Are digestion problems triggering migraine headaches for you? They sure could be. Talk about the microbiome is everywhere now. This is now a widely accepted problem that is connected to migraines. You may have heard of leaky gut, irritable bowel syndrome (IBS), or other GI disorders.
Let's start with the basics of digestion first and why it might be linked to your migraine attacks.
So let me tell you a little bit about what I have discovered on this part of the migraine journey.
I started taking digestive enzymes a few years ago.
I recently started taking a double and then triple dose of digestive enzymes and additional Betaine HCL and Pepsin.
My migraines reduced in frequency.
This was good news for me.
I was under the instructions of my nutrition doctor, so please don't just start taking lots of supplements at home without professional advice and monitoring. Taking enzymes to aid digestion is common now a days, but this is just one thing to try for digestion problems.
I am going to give you a lot of details below, because there are so many products on the market, its important to get the one that we need. I always urge you to seek professional advice first, so your health care provider can take everything into consideration.
Poor digestion or digestion problems, according to the Nutritional Almanac (1998), is one of the causes of migraine headache.
They also list: "diseases of the eye, nose, or throat, trauma to the head, air pollution, drugs, alcohol, tobacco, fever, generalized body infections, disturbances of the digestive tract, and circulatory system, brain disorders, incorrect eyewear or eye strain, anemia, low blood sugar, niacin or pantothenic acid deficiency, and overdose of vitamin A, mould allergy, allergies, salt, excessive carbohydrates, allergenic foods (from MSG, wheat, citric acid, marinated foods, and fermented foods), oral contraceptives or other sources of estrogen's, constipation or bowel problems, grinding teeth (bruxism), improper bite, the chewing of gum, food additives such as nitrites in meats, aspartame, stuffy rooms (caused by an electrical imbalance of the ion count of the air), and premenstruation (possibly a result of water retention in the brain tissues, which can be relieved by vitamin B6)."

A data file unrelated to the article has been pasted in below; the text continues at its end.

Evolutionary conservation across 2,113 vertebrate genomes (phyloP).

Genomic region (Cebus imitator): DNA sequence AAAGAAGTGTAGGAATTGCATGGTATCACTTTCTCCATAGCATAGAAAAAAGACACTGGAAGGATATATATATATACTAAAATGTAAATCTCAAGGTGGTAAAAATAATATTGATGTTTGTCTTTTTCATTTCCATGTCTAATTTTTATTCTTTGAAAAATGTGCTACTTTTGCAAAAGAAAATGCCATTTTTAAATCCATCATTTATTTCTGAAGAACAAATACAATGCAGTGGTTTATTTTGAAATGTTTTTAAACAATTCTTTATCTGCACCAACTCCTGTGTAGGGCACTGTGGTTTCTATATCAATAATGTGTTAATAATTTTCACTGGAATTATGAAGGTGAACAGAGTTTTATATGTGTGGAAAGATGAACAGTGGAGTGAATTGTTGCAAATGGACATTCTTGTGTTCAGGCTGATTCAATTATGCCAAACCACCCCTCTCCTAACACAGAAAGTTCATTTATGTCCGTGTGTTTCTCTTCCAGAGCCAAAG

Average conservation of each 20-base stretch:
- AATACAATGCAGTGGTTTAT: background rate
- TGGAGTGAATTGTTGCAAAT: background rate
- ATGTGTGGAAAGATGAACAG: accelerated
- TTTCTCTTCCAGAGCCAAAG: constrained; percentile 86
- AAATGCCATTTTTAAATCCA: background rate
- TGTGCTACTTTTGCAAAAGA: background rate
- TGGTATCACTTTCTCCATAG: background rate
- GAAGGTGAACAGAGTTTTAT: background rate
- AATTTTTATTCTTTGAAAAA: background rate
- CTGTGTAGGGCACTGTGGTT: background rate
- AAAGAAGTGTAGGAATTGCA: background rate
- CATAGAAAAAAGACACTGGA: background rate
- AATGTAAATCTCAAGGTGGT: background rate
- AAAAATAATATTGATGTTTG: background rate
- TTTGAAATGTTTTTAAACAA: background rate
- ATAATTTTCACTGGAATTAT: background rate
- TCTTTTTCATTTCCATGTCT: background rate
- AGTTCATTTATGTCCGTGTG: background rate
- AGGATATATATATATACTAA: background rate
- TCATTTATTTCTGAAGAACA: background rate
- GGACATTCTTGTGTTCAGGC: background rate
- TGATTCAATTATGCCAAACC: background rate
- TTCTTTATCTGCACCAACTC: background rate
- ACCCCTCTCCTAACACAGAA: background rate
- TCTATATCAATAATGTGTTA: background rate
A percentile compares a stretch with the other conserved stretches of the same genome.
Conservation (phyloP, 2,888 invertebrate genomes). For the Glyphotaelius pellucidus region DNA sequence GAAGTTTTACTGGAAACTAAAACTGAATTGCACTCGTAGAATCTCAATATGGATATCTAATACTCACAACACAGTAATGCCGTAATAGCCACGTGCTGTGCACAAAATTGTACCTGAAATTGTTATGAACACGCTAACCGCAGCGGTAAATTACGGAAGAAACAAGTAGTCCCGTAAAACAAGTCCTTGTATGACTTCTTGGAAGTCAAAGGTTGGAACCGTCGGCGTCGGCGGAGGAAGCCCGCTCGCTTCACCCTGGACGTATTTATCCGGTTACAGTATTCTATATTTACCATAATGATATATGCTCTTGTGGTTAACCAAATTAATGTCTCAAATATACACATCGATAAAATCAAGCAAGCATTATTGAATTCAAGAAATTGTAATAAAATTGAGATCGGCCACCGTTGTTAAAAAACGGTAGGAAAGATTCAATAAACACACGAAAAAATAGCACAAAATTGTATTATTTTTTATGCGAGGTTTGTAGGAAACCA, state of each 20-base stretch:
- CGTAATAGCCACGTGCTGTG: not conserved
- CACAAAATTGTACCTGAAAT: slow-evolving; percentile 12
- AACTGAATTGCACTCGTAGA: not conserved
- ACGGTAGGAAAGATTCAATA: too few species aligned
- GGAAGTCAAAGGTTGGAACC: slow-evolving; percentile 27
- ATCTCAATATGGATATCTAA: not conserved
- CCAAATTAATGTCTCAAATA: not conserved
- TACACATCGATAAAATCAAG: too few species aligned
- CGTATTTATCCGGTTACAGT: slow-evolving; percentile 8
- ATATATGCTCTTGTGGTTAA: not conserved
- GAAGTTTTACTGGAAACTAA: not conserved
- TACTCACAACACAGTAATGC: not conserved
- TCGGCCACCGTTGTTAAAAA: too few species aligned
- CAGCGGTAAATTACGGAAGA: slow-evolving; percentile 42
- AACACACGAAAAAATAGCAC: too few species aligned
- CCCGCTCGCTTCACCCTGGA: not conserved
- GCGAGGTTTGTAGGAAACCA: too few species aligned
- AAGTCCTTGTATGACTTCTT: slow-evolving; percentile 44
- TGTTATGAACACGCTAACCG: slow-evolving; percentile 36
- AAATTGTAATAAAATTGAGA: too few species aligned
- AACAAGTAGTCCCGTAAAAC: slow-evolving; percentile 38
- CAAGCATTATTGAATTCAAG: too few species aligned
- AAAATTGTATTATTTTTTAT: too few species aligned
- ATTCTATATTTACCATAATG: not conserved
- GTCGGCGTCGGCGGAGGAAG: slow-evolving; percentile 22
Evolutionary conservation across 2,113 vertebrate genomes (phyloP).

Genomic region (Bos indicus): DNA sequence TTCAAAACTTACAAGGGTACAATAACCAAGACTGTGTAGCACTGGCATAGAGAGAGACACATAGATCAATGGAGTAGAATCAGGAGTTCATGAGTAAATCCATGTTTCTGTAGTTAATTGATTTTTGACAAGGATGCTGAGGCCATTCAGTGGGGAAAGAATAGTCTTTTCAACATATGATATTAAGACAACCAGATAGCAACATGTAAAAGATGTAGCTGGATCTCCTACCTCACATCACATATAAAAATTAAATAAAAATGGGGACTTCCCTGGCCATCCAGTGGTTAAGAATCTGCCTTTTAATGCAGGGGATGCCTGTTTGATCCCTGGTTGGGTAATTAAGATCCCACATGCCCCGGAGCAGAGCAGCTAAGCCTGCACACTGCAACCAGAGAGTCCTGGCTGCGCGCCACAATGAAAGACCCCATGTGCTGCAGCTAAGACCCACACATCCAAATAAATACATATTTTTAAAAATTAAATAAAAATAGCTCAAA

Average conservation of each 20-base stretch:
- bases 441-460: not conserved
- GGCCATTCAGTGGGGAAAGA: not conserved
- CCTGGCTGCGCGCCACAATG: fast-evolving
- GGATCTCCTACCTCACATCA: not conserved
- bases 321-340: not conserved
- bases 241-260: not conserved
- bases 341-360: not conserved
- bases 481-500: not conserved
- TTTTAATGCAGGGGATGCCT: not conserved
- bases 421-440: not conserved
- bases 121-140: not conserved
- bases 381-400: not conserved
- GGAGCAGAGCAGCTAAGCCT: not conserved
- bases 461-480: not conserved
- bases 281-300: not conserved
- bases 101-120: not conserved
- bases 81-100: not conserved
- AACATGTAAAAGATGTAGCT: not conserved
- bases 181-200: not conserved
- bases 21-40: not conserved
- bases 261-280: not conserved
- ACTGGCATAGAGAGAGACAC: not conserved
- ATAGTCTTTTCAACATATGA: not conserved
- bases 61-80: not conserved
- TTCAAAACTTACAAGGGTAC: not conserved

This list seems to include several triggers of migraine headache. The
heading is headache and not migraine, so I always make that distinction
between the two. As you already know, they are not the same to me.
Anyway – back to digestion problems.
"The body uses protein to convert food into the storage forms of energy. The type of food consumed determines the quantity and quality of that energy" and as Dr. Gillian McKeith says "you are what you eat."
"Carbohydrates, both simple and complex, are the chief food source and are essential to the body" and protein is needed to convert food to energy and it is used to fill in when other supplies of energy are required. We need to eat nuts and seeds, grains, etc and they are all digested at different rates.
Many people believe in food combining, especially if you have digestion problems. It has great success rates in reducing discomfort. I try to follow it by eating fruit away from other meals. But with all the migraine foods I avoid, I prefer to believe that I just need to eat everything else in moderation. Unless it causes obvious digestion problems for me like the ones listed below.
Digestion is a very complex area, so I will just keep it all as simply as I can.
Digestion actually begins in the mouth.
There are 2 digestive system function processes that take place